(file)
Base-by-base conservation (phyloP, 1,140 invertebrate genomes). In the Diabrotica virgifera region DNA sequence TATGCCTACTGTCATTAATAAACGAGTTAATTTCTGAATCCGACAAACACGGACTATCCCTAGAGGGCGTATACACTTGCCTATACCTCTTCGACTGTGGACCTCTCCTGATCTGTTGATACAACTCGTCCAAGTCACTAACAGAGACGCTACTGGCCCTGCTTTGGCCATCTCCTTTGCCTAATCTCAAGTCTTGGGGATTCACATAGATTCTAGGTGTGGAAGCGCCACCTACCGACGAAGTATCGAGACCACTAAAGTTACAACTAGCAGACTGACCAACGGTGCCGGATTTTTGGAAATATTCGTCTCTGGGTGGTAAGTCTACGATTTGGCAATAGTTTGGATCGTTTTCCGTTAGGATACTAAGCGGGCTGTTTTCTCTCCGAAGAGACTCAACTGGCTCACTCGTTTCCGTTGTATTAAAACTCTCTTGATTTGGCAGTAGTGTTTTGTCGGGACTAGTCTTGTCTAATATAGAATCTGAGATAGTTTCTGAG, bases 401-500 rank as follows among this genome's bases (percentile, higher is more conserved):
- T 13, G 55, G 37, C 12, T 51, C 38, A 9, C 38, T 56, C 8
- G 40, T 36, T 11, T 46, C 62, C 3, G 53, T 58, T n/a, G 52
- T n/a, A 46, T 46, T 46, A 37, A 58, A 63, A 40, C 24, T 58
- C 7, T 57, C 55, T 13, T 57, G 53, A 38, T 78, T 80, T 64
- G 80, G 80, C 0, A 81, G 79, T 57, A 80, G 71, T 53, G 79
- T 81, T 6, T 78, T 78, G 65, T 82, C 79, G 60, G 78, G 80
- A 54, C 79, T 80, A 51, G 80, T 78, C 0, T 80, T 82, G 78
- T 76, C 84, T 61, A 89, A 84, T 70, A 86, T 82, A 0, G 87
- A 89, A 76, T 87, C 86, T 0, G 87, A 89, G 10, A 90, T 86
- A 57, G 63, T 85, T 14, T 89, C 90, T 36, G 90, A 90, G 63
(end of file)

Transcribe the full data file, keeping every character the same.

Base-by-base conservation (phyloP, 1,140 invertebrate genomes). In the Diabrotica virgifera region DNA sequence TATGCCTACTGTCATTAATAAACGAGTTAATTTCTGAATCCGACAAACACGGACTATCCCTAGAGGGCGTATACACTTGCCTATACCTCTTCGACTGTGGACCTCTCCTGATCTGTTGATACAACTCGTCCAAGTCACTAACAGAGACGCTACTGGCCCTGCTTTGGCCATCTCCTTTGCCTAATCTCAAGTCTTGGGGATTCACATAGATTCTAGGTGTGGAAGCGCCACCTACCGACGAAGTATCGAGACCACTAAAGTTACAACTAGCAGACTGACCAACGGTGCCGGATTTTTGGAAATATTCGTCTCTGGGTGGTAAGTCTACGATTTGGCAATAGTTTGGATCGTTTTCCGTTAGGATACTAAGCGGGCTGTTTTCTCTCCGAAGAGACTCAACTGGCTCACTCGTTTCCGTTGTATTAAAACTCTCTTGATTTGGCAGTAGTGTTTTGTCGGGACTAGTCTTGTCTAATATAGAATCTGAGATAGTTTCTGAG, bases 401-500 rank as follows among this genome's bases (percentile, higher is more conserved):
- T 13, G 55, G 37, C 12, T 51, C 38, A 9, C 38, T 56, C 8
- G 40, T 36, T 11, T 46, C 62, C 3, G 53, T 58, T n/a, G 52
- T n/a, A 46, T 46, T 46, A 37, A 58, A 63, A 40, C 24, T 58
- C 7, T 57, C 55, T 13, T 57, G 53, A 38, T 78, T 80, T 64
- G 80, G 80, C 0, A 81, G 79, T 57, A 80, G 71, T 53, G 79
- T 81, T 6, T 78, T 78, G 65, T 82, C 79, G 60, G 78, G 80
- A 54, C 79, T 80, A 51, G 80, T 78, C 0, T 80, T 82, G 78
- T 76, C 84, T 61, A 89, A 84, T 70, A 86, T 82, A 0, G 87
- A 89, A 76, T 87, C 86, T 0, G 87, A 89, G 10, A 90, T 86
- A 57, G 63, T 85, T 14, T 89, C 90, T 36, G 90, A 90, G 63